Learn English – sylleptic parentheses

parenthesessyllepsissyntactic-analysis

Here's a quote from Wikipedia:

the triple point of Vienna Standard Mean Ocean Water (VSMOW, 273.16 K and 0.01 °C)

Now, "VSMOW" refers to "Vienna Standard Mean Ocean Water", while "273.16 K and 0.01 °C" refers to "the triple point of Vienna Standard Mean Ocean Water". To me, the writing here seems to be in error: one shouldn't combine parentheses like that if they refer to two different things. Either use

the triple point of Vienna Standard Mean Ocean Water (VSMOW) (273.16 K and 0.01 °C)

or (preferably) recast the sentence. But maybe I'm wrong: maybe standard practice is, or usage guides suggest, that such 'sylleptic' (if you will) parenthetical explanations are fine to use. Does anyone know?

Best Answer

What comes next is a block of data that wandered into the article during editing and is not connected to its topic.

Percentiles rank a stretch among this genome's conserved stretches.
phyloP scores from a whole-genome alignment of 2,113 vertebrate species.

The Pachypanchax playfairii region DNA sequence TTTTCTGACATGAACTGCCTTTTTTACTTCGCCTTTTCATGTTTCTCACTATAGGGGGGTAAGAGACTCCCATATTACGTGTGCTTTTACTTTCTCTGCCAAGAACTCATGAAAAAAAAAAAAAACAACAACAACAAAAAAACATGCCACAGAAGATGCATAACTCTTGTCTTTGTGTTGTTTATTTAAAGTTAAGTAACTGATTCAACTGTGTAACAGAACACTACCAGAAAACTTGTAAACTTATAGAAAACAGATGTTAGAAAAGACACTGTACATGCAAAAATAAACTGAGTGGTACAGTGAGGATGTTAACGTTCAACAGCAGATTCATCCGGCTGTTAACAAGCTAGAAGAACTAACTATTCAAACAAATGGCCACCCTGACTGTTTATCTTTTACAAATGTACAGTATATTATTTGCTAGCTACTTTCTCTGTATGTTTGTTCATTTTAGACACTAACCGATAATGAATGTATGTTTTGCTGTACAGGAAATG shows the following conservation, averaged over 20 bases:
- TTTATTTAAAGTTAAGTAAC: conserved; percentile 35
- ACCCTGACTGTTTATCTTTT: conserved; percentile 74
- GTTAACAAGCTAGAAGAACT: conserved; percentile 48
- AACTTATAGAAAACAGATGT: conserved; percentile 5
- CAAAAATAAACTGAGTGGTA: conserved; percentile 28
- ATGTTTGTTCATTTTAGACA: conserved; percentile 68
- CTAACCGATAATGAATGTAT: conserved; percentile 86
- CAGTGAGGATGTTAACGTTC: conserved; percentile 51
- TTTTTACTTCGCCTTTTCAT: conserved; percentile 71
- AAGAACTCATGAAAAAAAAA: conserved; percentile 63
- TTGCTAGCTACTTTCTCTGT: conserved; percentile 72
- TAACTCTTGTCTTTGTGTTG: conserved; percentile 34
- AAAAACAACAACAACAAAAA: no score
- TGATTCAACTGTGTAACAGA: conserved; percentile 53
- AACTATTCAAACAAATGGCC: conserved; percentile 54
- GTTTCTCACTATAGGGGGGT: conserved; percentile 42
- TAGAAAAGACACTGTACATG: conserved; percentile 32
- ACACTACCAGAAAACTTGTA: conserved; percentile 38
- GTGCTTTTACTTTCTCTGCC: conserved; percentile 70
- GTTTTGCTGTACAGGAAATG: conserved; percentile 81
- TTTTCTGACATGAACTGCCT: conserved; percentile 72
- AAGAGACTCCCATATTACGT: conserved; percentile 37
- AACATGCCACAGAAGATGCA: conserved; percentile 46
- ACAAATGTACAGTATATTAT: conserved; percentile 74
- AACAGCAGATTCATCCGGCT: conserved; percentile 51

The Chicago Manual of Style is mute on the subject of consecutive parentheses, but, I note, doesn't use them in any of its examples. (EDIT: I found their reference regarding back to back parentheses, and expanded my answer.)

To apply their guidelines to your sentence, I would use the parentheses for the gloss of VSMOW, and use em dashes to set off the triple point values:

the triple point of Vienna Standard Mean Ocean Water (VSMOW) — 273.16 K and 0.01 °C — ...

The Chicago Manual also notes:

Parentheses may appear back to back (with a space in between) if they enclose entirely unrelated material; sometimes, however, such material can be enclosed in a single set of parentheses, usually separated by a semicolon.

By this dictum, the phrase becomes:

the triple point of Vienna Standard Mean Ocean Water (VSMOW; 273.16 K and 0.01 °C)

If VSMOW and the temperatures were entirely unrelated material, the Chicago Manual would give your sylleptic parentheses their blessing; by my reading, however, they are not.

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